The sobering message to bride and groom? Leaving G-d out of the marital relationship definitely spells trouble and may well bring a fiery end to the marriage, whereas the presence of Hashem in their home is a recipe for a life of happiness.
Not long after the people sinned with the golden calf, the Jewish people were remorseful but needed to do something meaningful to atone for their terrible mistake. G-d told them to bring a half shekel of silver as their penance.
But Moses was puzzled. How could the giving of a mere coin atone for such a grievous sin as idolatry? Rashi, quoting the Midrash, writes that G-d showed Moses a “coin of fire”. The Lubavitcher Rebbe explained that the concept of the coin of fire means that while a coin alone is certainly an inadequate atonement, if it is given with fire, meaning with passion and profound feelings of contrition and regret, it can indeed bring about the desired atonement. Thus, fire becomes a powerful symbol of a passionate and inspired spiritual experience.
Of course, fire has always been a symbol of warmth, light, illumination, spirituality, and even divine revelation as it pierces the darkness of the material world. But, as we all know only too well, fire can also be a source of horrific chaos and destruction. Fire can illuminate and open our eyes to new and higher realities. It can help us to “see the light”, but it can also wreak havoc and destruction.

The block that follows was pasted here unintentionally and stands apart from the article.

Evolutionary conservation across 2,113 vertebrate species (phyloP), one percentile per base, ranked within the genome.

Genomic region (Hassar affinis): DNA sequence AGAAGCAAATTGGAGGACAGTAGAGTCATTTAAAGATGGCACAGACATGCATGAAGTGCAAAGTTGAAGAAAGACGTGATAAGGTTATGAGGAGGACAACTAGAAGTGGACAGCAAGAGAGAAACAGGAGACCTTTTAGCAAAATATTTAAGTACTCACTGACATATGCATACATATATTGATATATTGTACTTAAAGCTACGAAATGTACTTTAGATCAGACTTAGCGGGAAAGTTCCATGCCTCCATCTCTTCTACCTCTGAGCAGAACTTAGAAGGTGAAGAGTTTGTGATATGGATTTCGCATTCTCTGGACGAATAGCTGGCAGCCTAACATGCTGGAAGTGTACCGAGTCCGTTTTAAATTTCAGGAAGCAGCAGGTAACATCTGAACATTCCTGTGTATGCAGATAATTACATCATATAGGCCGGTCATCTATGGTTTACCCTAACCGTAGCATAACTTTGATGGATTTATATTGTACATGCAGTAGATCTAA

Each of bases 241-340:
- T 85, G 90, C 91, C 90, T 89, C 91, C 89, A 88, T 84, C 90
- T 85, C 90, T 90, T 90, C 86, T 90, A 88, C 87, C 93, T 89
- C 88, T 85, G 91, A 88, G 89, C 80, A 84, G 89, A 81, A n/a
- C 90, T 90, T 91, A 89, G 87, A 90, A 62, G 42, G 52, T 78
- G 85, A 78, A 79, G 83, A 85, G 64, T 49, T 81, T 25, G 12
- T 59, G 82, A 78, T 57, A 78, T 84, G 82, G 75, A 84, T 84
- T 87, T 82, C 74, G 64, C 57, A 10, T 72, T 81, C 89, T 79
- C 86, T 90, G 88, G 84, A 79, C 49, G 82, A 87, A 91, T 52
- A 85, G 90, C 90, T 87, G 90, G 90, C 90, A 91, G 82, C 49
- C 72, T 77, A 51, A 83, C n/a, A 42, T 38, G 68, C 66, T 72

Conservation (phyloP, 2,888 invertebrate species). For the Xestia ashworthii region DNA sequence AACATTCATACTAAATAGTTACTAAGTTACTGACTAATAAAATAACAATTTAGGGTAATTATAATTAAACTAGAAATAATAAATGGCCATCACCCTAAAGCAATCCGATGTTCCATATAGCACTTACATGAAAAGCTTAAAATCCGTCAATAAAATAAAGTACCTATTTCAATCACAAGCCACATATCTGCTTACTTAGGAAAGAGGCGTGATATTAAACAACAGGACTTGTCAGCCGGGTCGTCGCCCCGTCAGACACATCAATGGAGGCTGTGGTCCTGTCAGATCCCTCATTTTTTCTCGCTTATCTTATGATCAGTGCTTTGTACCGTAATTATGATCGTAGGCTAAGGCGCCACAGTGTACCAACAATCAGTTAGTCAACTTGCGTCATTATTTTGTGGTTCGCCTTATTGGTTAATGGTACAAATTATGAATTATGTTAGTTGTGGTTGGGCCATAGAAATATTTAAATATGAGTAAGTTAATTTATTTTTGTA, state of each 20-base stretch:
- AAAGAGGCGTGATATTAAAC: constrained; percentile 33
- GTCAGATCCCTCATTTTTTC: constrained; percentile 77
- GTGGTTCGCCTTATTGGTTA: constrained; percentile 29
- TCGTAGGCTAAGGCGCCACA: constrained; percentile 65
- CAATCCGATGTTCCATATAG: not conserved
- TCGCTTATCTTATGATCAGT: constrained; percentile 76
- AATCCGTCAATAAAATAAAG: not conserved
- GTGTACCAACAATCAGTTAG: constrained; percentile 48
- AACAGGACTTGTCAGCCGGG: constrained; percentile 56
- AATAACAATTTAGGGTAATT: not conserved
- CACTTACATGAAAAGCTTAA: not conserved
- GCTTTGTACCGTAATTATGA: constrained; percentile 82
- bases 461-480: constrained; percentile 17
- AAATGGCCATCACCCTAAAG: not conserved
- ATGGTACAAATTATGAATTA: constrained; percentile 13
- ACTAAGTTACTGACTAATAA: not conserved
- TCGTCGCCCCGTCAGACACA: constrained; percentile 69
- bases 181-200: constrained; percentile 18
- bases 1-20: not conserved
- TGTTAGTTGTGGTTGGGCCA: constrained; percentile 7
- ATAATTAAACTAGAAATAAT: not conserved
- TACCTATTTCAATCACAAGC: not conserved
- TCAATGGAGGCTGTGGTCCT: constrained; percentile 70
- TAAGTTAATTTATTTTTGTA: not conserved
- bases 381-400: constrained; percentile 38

Nuclear energy can fire up power plants producing electricity for an entire continent, but if it gets into the wrong hands, it can blow our entire planet to smithereens.
Fire, too, can be a positive tool for building, illuminating, welding, and bringing things together; or, it can be a weapon of mass destruction, G-d forbid. It all depends on the people using it and their intentions, whether noble or evil. When controlled with intelligence and sensitivity, fire can provide energy to fuel a nation. Unchecked, it destroys and leaves utter devastation in its wake.